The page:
Brenner DJ, O’Connor SP, Winkler HH, et al. Proposals to unify the genera Bartonella and Rochalimaea, with descriptions of Bartonella quintana comb. nov., Bartonella vinsonii comb. nov., Bartonella henselae comb. nov., and Bartonella elizabethae comb. nov., and to remove the family Bartonellaceae from the order Rickettsiales. Int J Syst Bacteriol 1993;43:777-86.
Brenner DJ, Hollis DG, Moss CW, et al. Proposal of Afipia gen. nov., with Afipia felis sp. nov. (formerly the cat scratch disease bacillus). Afipia clevelandensis sp. nov. (formerly the Cleveland Clinic Foundation strain), Afipia broomeae sp. nov., and three unnamed genospecies. J Clinic Microbiol 1991;29:2450-60.
Baron AL, Steinbach LS, LeBoit PE, et al. Osteolytic lesions and bacillary angiomatosis in HIV infection: radiologic differentiation from AIDS-related Kaposi sarcoma. Radiology 1990:177;77-81.
Perkocha LA, Geaghan SM, Yen TSB, et al. Clinical and pathological features of bacillary peliosis hepatis in association with human immunodeficiency virus infection. N Engl J Med 1990;323:1581-6.
Slater LN, Welch DF, Hensel D, et al. A newly recognized fastidious gram-negative pathogen as a cause of fever and bacteremia. N Engl J Med 1990;323:1587-93.
Regnery RL, Anderson BE, Clarridge JE III, et al. Characterization of a novel Rochalimaea species, R. henselae, sp. nov., isolated from blood of a febrile, HIV- positive patient. J Clin Microbiol 1992;30:265-74.
Szych CM, Rotter SM, Gallant JE. Papules and nodules in a patient with the acquired immunodeficiency syndrome and recurrent cryptococcal meningitis. Arch Dermatol 1992;127:1832-3,1835-6.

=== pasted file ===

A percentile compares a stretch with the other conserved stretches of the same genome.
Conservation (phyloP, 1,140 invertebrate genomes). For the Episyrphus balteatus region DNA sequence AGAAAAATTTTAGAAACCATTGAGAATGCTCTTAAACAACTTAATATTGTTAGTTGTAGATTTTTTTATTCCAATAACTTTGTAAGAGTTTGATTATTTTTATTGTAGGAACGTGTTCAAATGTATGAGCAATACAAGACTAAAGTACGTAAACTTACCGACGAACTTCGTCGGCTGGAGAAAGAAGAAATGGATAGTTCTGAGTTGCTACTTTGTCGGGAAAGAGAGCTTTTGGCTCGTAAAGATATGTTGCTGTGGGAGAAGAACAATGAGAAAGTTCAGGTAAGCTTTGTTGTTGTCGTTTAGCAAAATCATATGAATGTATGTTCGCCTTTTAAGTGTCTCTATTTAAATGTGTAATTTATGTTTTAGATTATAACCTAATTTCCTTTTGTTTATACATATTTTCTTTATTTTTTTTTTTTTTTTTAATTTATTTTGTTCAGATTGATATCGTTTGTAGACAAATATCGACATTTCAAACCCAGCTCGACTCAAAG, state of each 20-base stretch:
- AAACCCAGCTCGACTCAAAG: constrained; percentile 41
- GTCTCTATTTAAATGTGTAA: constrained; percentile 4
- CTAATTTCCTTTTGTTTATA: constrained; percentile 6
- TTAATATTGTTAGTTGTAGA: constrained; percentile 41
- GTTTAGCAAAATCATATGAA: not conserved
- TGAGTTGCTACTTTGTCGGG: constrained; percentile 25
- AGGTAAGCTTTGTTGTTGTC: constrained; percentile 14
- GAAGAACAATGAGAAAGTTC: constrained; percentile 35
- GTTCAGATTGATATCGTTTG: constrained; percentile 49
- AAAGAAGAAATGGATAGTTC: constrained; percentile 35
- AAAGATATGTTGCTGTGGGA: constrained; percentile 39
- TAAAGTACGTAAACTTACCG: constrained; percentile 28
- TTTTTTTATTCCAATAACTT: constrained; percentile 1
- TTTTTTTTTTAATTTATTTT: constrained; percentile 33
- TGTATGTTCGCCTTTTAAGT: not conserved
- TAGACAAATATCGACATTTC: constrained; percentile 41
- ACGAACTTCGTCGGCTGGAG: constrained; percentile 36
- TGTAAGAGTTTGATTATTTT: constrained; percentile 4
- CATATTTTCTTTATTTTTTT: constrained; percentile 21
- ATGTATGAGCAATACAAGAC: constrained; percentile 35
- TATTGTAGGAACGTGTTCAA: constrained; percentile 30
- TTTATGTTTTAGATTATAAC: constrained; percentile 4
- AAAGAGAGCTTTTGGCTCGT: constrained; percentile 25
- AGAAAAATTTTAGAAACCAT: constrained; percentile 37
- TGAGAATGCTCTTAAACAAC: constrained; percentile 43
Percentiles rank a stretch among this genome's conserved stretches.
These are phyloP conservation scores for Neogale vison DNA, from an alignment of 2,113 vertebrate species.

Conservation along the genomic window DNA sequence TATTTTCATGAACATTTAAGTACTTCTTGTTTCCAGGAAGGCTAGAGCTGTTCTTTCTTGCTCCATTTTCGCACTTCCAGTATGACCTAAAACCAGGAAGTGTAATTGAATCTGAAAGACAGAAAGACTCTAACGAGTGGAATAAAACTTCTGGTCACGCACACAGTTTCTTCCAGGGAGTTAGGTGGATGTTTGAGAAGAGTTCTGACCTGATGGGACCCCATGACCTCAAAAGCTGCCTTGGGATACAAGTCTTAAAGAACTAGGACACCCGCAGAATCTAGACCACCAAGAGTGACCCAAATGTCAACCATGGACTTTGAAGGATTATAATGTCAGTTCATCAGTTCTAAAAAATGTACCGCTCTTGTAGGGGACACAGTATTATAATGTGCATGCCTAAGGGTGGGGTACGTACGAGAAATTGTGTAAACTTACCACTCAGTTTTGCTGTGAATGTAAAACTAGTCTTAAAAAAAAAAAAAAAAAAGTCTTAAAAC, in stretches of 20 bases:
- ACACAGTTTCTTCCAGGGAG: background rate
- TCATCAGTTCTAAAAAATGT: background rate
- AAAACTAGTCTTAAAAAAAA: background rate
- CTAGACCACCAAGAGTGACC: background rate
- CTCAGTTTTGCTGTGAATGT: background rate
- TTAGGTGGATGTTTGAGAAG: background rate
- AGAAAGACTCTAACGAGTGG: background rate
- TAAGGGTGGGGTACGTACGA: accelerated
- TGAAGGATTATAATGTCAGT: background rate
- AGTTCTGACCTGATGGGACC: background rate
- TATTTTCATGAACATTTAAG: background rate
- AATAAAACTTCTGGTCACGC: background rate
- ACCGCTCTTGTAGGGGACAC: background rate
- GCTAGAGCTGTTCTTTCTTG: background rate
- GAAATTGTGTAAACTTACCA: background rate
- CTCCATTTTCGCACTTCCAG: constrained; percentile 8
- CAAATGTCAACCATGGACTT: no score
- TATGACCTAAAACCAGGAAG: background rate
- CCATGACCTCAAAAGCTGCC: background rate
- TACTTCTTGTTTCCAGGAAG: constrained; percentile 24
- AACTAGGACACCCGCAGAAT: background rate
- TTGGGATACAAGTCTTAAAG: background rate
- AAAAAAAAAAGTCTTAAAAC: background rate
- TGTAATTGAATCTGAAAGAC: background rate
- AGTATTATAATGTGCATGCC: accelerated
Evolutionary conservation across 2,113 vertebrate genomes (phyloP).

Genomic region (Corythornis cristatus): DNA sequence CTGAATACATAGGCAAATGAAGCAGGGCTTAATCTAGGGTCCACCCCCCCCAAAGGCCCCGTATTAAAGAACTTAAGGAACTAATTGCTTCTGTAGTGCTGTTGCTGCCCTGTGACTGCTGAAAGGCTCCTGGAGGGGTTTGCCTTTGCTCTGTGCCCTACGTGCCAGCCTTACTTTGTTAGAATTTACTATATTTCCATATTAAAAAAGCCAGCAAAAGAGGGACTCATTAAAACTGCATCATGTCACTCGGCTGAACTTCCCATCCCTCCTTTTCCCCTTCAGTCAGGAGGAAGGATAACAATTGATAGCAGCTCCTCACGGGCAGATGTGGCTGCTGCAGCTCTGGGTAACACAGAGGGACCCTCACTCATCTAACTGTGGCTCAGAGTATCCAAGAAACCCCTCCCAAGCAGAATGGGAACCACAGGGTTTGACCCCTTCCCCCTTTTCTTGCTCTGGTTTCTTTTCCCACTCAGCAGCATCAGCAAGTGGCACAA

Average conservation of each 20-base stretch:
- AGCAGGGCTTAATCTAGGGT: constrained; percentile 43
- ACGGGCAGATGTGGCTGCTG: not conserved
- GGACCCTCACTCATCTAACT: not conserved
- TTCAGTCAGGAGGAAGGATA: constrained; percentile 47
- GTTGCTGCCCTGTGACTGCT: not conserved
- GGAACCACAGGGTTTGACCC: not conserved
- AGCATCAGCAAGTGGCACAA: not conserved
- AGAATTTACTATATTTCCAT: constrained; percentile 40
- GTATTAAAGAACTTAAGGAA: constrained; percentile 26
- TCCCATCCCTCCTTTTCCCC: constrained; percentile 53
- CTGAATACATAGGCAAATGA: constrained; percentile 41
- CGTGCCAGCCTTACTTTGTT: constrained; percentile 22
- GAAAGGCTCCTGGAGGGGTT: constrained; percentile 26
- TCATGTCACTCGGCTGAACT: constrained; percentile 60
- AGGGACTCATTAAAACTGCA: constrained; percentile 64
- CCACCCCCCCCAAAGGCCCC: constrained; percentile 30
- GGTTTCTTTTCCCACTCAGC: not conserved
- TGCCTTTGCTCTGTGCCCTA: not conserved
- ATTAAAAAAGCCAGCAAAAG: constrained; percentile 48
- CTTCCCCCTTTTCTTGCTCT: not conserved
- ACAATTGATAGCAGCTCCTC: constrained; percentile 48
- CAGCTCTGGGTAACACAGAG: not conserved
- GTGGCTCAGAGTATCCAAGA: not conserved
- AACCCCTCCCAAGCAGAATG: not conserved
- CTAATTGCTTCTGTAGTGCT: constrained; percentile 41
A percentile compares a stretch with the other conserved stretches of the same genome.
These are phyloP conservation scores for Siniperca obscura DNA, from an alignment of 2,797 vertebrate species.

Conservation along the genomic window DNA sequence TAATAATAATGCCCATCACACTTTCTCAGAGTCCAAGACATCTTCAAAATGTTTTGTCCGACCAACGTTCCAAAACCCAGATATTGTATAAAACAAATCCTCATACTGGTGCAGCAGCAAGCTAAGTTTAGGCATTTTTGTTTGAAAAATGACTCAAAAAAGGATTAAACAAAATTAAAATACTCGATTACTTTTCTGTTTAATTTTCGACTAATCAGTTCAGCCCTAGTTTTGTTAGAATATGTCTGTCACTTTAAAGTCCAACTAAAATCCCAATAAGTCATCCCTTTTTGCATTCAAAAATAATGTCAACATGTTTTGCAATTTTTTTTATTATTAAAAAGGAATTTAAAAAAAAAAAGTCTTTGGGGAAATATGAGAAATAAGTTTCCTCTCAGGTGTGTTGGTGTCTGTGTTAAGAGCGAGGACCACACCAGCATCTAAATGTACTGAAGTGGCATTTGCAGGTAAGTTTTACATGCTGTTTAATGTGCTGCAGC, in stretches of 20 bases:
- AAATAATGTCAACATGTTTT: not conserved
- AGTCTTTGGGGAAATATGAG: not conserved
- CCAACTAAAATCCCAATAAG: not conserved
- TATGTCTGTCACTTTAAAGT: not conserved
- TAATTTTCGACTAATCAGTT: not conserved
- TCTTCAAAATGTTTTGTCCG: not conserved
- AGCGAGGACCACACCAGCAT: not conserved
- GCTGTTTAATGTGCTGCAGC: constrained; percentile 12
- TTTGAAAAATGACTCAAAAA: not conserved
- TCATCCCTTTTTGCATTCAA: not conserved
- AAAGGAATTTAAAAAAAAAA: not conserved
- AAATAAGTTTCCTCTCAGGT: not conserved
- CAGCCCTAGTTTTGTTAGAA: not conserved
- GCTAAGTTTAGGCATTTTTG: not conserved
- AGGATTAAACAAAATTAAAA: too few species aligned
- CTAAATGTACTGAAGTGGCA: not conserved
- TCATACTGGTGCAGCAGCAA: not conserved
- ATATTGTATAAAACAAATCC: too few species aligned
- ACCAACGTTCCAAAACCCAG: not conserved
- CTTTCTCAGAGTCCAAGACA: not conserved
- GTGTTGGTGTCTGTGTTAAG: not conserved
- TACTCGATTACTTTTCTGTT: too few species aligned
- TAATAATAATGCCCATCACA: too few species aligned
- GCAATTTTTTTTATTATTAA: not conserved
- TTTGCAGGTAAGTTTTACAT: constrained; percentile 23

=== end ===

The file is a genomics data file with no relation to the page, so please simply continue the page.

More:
LeBoit PE. Bacillary angiomatosis: a systemic opportunistic infection with prominent cutaneous manifestation. Semin Dermatol 1991:10:194-8.
Reed JA, Brigati DJ, Flynn SD, et al. Immunocytochemical identification of Rochalimaea henselae bacillary (epithelioid) angiomatosis, parenchymal bacillary peliosis, and persistent fever with bacteremia. Am J Surg Pathol 1992;16:650-7.
Regnery RL, Olson JG, Perkins BA, et al. Serological response to Rochalimaea henselae antigen in suspected cat-scratch disease. Lancet 1992;339:1443-5.
Patnaik M, Schwartzman WA, Barka NE, et al. Possible role of Rochalimaea henselae in pathogenesis of AIDS encephalopathy (letter). Lancet 1992;340:971.
Relman DA, Loutit JS, Schmidt TM, et al. The agent of bacillary angiomatosis: an approach to the identification of uncultured pathogens. N Engl J Med 1990;323:1573-80.
Spach, DM. Bacillary angiomatosis. Intern J Dermatol 1992;31;19-24.
Koehler JE, LeBoit PE, Egbert BM, et al. Cutaneous vascular lesions and disseminated cat-scratch disease in patients with acquired immuno-deficiency syndrome (AIDS) and AIDS-related complex. Ann Intern Med 1988;109:449-55.
Berger TG, Koehler JE. Bacillary angiomatosis. In: Volberding P, Jacobson MA, eds. AIDS Clinical Review 1993. New York: Marcell Dekker, 1993.
Cockerell CJ, Whitlow MA, Webster GF, et al. Epithelioid angiomatosis: a distinct vascular disorder in patients with acquired immunodeficiency syndrome or AIDS-related complex. Lancet 1987;ii:654-6.
Tappero JW, Mohle-Boetani J, Koehler JE, et al. The epidemiology of bacillary angiomatosis and bacillary peliosis. JAMA 1993;269:770-5.
Bacillary angiomatosis: A unique cutaneous complication of HIV infection was posted on 26 October 2007 at 5:50 pm and is filed under AIDS/HIV. You can follow any responses to this entry through the RSS 2.0 feed. You can leave a response or trackback from your own site.